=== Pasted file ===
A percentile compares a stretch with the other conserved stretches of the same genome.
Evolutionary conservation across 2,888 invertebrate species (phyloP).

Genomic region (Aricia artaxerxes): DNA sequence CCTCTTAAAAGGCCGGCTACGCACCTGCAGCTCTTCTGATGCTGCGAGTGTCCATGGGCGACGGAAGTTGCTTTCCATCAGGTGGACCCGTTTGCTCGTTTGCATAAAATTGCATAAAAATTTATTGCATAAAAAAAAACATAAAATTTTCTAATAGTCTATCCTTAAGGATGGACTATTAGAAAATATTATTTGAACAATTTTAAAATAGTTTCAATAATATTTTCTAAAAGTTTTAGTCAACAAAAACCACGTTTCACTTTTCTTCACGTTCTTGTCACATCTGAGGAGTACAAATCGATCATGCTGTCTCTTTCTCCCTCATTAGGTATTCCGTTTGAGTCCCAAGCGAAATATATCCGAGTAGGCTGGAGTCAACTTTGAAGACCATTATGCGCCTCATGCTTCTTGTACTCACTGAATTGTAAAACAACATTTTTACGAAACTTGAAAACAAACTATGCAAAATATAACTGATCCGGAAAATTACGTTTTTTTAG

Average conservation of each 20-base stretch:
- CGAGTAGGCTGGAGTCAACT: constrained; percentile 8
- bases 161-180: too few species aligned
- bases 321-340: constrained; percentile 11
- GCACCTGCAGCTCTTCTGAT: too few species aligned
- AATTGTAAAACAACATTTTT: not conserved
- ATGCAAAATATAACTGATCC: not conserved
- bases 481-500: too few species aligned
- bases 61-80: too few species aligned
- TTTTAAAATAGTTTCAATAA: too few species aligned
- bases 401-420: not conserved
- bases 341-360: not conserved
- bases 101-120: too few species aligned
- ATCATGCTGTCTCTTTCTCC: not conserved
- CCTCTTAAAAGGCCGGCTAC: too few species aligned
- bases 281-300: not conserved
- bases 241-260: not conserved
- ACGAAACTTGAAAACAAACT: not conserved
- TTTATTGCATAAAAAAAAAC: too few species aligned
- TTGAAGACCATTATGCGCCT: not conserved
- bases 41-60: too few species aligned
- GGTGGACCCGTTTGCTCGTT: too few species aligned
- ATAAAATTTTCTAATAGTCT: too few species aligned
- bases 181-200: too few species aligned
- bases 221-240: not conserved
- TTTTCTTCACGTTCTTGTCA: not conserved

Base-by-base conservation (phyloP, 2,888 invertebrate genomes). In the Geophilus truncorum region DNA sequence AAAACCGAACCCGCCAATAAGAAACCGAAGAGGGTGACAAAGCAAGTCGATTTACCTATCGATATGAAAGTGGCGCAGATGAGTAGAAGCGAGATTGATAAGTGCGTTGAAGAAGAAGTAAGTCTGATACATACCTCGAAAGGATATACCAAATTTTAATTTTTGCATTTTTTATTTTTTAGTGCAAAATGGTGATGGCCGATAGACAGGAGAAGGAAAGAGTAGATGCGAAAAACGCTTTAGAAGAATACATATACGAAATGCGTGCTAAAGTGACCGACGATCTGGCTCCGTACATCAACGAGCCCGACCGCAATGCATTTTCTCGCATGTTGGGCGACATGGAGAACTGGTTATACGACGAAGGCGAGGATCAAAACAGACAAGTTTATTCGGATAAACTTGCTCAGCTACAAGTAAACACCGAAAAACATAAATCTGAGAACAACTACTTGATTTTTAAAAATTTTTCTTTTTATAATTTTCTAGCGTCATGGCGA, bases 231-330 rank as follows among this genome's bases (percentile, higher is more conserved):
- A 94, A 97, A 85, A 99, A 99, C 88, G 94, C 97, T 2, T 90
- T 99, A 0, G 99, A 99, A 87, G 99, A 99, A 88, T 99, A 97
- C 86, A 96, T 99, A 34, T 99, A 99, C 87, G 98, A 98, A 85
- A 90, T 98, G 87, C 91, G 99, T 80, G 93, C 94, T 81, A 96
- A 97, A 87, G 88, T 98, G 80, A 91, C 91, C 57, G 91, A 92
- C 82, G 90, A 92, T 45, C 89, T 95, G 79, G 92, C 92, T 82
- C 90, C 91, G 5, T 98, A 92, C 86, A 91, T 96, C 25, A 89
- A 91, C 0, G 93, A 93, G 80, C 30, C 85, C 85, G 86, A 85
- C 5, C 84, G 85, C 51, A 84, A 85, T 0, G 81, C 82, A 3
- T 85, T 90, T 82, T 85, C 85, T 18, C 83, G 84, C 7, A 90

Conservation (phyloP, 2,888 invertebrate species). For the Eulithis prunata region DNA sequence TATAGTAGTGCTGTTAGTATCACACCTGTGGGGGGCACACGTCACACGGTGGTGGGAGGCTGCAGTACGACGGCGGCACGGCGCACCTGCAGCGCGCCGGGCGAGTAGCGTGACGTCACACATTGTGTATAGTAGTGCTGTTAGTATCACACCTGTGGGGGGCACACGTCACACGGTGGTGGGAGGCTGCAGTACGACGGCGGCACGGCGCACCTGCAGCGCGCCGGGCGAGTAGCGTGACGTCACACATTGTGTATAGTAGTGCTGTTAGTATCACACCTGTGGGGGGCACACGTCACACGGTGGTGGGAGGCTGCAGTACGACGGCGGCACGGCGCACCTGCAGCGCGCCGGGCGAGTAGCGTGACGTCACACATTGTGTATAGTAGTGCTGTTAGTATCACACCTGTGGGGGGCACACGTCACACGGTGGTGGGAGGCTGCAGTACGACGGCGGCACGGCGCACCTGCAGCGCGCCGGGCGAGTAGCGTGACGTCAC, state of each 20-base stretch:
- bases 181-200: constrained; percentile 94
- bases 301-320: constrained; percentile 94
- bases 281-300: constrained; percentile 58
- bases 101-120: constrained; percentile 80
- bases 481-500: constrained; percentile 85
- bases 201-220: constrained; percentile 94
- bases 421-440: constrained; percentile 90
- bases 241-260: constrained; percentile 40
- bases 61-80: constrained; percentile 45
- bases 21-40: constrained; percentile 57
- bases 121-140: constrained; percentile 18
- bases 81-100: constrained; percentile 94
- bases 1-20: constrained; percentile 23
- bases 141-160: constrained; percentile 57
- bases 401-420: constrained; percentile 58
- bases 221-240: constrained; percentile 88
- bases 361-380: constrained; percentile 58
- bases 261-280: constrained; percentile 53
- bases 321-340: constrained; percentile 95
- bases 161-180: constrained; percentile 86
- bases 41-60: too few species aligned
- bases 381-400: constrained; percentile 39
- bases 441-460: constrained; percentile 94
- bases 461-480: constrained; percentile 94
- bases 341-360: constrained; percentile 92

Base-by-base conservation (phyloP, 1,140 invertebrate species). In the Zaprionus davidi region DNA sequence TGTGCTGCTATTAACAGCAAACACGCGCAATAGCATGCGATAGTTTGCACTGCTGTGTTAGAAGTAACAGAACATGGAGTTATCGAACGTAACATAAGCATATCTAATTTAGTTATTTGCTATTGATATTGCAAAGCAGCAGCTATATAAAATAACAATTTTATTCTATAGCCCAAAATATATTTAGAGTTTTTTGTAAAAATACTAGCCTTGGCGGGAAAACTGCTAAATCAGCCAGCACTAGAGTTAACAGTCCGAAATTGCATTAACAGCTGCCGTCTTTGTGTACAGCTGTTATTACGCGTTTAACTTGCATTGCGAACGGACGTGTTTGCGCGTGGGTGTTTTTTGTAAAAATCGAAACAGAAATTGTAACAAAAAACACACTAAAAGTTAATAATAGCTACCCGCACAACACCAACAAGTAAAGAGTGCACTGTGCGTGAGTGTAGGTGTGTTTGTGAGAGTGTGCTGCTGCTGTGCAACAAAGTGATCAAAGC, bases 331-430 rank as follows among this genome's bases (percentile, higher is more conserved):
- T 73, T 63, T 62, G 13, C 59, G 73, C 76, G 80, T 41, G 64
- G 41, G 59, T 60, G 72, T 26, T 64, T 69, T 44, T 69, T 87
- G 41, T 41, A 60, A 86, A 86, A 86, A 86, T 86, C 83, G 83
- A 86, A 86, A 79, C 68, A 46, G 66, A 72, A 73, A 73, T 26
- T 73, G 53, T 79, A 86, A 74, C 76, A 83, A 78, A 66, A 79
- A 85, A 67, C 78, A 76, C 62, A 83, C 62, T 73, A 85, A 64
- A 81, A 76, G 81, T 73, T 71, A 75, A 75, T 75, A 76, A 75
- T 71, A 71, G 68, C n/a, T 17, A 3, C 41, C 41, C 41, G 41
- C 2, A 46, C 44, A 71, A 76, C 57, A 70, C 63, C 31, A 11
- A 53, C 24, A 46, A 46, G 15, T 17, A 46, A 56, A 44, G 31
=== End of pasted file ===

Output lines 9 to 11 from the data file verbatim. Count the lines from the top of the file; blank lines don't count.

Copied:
- AATTGTAAAACAACATTTTT: not conserved
- ATGCAAAATATAACTGATCC: not conserved
- bases 481-500: too few species aligned